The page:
Cardiff City are promised new investment 'by April'
Cardiff's Peter Ridsdale and Malaysian businessman Datuk Chan Tien Ghee
Cardiff City claim that a takeover deal will be reached with a Malaysian consortium to save the debt-ridden Championship club by the end of April.
The Cardiff board and boss Dave Jones met consortium representative Datuk Chan Tien Ghee on Thursday.
And Ghee told the Cardiff website: "I am extremely hopeful that we will be able to conclude matters quickly."
The High Court told Cardiff they must pay their £1.9m tax bill by 5 May to avoid a winding-up order.
The Bluebirds were given a 56-day stay of execution on 10 March when they faced a third winding-up order at the High Court as the Her Majesty's Revenue & Customs sought payment of an outstanding debt.
The adjournment was granted after Cardiff claimed that a £6m investment from an "Asian businessman" was imminent.
No deal has yet been reached with the Malaysian consortium, but Jones insists the signs are positive for an agreement.
"They are keen," said manger Jones. "We're talking about pre-season in Malaysia so I'd be surprised if things don't go right."
Businessman Ghee - who was given a place on the club's board in November after an initial investment - has been in Cardiff to negotiate a possible deal this week.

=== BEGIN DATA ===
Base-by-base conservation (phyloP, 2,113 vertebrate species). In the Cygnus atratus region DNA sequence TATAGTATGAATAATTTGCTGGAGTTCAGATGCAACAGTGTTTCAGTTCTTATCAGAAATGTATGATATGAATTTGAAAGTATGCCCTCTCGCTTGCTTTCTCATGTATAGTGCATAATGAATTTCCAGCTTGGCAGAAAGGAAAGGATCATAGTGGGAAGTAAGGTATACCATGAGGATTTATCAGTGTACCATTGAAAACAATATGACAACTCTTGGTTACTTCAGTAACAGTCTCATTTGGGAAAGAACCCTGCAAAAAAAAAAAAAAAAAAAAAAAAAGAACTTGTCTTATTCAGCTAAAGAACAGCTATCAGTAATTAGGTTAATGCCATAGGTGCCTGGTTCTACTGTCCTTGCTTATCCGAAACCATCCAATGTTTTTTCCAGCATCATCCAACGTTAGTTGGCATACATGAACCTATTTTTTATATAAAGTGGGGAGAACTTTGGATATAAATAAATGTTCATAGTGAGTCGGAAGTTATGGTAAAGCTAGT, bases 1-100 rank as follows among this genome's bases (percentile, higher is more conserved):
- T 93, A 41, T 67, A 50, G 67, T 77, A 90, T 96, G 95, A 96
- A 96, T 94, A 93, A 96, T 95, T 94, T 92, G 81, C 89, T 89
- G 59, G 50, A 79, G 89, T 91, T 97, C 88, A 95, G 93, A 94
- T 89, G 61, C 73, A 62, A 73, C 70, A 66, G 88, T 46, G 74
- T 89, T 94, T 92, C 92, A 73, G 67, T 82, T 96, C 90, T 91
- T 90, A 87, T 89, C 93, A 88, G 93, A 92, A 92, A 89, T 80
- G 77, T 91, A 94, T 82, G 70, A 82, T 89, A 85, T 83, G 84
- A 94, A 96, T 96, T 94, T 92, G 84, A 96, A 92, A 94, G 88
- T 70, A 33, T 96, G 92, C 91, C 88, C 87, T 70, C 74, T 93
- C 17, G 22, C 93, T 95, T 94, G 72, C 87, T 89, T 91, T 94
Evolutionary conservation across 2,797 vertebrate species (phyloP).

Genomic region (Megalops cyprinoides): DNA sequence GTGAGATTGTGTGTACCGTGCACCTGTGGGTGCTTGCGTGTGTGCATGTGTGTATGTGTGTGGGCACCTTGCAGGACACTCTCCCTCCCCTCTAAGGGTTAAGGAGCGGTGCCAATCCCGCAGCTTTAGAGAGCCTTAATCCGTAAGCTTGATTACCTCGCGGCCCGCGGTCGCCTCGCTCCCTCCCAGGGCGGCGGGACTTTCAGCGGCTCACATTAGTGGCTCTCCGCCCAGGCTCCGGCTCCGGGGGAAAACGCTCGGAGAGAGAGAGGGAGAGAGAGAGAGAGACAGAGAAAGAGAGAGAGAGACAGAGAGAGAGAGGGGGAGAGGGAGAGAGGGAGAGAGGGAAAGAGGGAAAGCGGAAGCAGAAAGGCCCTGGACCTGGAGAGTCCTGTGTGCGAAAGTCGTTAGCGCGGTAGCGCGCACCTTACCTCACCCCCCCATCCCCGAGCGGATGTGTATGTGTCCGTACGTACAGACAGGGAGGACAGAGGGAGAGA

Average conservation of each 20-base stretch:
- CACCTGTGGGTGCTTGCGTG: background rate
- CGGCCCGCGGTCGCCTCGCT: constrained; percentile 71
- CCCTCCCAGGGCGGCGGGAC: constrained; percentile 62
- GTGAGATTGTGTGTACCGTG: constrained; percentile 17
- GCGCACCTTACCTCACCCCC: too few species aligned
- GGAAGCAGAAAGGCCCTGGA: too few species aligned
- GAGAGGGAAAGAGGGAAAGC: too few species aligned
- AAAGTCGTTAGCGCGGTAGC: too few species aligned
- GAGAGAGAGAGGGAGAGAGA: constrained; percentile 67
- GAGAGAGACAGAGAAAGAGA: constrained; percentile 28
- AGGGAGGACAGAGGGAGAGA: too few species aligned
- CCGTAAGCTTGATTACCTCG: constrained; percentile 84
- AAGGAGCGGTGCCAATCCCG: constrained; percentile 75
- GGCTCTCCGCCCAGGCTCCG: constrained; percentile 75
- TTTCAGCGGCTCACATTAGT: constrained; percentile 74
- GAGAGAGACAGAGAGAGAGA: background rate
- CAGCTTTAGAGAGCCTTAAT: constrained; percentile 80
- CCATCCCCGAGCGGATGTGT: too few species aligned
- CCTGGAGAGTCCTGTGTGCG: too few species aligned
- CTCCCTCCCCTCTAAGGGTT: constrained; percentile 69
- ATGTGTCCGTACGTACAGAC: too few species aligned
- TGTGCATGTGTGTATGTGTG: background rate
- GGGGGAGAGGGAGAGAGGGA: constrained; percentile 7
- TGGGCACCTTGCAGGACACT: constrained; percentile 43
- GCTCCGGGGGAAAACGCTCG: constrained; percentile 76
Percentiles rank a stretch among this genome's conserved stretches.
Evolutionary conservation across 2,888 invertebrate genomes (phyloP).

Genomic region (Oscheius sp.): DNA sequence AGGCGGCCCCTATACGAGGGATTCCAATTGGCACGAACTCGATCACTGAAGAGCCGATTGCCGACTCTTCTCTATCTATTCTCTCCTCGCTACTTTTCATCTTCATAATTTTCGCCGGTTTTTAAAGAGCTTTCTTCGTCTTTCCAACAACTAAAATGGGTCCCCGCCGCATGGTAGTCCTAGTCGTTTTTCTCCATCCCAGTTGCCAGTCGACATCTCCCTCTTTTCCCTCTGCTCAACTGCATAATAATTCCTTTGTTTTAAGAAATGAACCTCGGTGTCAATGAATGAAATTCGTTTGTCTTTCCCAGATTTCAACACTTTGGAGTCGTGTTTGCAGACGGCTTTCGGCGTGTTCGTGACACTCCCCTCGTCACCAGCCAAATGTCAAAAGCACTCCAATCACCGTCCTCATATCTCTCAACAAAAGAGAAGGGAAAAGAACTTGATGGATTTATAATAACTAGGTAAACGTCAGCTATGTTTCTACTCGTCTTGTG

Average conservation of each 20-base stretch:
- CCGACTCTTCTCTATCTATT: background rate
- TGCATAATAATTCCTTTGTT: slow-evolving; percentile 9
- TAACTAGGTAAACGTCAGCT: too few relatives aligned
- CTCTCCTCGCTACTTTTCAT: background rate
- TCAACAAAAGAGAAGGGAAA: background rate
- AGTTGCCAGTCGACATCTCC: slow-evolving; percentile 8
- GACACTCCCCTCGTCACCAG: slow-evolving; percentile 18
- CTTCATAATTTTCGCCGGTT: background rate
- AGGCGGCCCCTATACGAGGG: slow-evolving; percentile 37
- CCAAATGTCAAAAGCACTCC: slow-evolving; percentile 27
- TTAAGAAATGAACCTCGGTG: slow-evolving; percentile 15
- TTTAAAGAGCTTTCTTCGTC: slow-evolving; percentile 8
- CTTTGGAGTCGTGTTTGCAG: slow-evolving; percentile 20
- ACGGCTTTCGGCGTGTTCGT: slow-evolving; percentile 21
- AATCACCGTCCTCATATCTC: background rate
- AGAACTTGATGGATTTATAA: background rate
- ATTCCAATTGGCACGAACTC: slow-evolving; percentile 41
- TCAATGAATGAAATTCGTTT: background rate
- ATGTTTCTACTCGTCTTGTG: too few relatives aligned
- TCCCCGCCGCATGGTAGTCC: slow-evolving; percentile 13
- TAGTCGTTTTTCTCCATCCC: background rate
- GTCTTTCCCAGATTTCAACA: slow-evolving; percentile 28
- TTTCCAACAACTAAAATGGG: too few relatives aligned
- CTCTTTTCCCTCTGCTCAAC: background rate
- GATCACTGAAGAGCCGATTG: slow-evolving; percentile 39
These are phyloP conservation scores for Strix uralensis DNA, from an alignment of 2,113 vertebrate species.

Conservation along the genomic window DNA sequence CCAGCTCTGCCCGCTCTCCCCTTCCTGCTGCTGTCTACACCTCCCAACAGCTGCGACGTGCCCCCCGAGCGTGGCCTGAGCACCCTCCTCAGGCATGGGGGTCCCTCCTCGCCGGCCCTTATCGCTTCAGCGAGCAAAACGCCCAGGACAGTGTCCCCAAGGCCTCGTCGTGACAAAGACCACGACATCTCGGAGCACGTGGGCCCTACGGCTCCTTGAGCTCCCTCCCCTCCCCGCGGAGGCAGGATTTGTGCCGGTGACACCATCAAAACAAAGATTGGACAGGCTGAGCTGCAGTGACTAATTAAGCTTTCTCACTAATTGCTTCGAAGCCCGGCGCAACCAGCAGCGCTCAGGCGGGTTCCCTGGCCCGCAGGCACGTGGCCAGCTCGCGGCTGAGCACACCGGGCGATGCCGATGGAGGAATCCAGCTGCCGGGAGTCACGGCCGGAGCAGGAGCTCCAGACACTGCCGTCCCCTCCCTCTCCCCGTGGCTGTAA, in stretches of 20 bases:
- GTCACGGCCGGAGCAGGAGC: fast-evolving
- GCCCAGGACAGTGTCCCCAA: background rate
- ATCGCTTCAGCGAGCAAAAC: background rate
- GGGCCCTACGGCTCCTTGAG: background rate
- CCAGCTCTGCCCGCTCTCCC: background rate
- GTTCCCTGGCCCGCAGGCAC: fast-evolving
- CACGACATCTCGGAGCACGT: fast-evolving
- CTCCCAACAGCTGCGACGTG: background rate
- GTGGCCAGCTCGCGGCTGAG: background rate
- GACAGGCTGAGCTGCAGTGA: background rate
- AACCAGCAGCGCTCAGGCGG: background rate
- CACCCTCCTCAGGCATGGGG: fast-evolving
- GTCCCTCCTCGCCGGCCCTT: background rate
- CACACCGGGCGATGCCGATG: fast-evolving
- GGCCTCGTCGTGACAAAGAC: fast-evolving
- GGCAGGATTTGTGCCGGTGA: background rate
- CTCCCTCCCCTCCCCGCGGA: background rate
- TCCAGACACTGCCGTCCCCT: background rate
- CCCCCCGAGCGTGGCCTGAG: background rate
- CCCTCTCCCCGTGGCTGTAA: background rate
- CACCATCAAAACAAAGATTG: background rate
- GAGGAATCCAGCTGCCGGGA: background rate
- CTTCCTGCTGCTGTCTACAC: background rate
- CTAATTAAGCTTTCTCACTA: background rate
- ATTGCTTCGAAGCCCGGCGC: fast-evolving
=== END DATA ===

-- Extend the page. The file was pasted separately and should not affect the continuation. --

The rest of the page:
Jones challenges Cardiff players
Cardiff released a statement on Friday claiming that "discussions over the last few days have continued in a positive and productive manner with a view to a further investment in the football club."
The statement read: "Both parties are working towards this further investment being concluded by the end of April this year.
"Investment will be subject to the satisfaction by the club of a number of conditions which are designed not only to stabilise the finances of the football club but also ensure that the club is structured appropriately to build on the progress that has already been made."
So Cardiff's future will hang in the balance until the 11th hour as the end of April is just a week before Cardiff return to the High Court.
But Ghee insisted: "I look forward to playing my part in the future success of Cardiff City."
The Welsh cub has been told in no uncertain terms by the High Court that it must pay the tax settlement in "full."
But Ghee and Jones' positive comments came a day after two of the club's supporters groups said they feared the club would go into administration "within days".
The City Supporters Group and the Supporters Trust claim the club, currently lying sixth in the Championship, will not be able to pay March's wage bill.
Everyone is praying it all goes well and we can get things sorted
Cardiff City manager Dave Jones
If Cardiff were to go into administration, they would be docked 10 points by the Football League, severely damaging their play-off hopes.
Jones, though, has shrugged off fears of imminent administration as the experienced manager insists it is business as usual until the end of the season.
"We're waiting for the investment," said Jones, whose side face Watford at Cardiff City Stadium on Sunday.
"Everyone is praying it all goes well and we can get things sorted."
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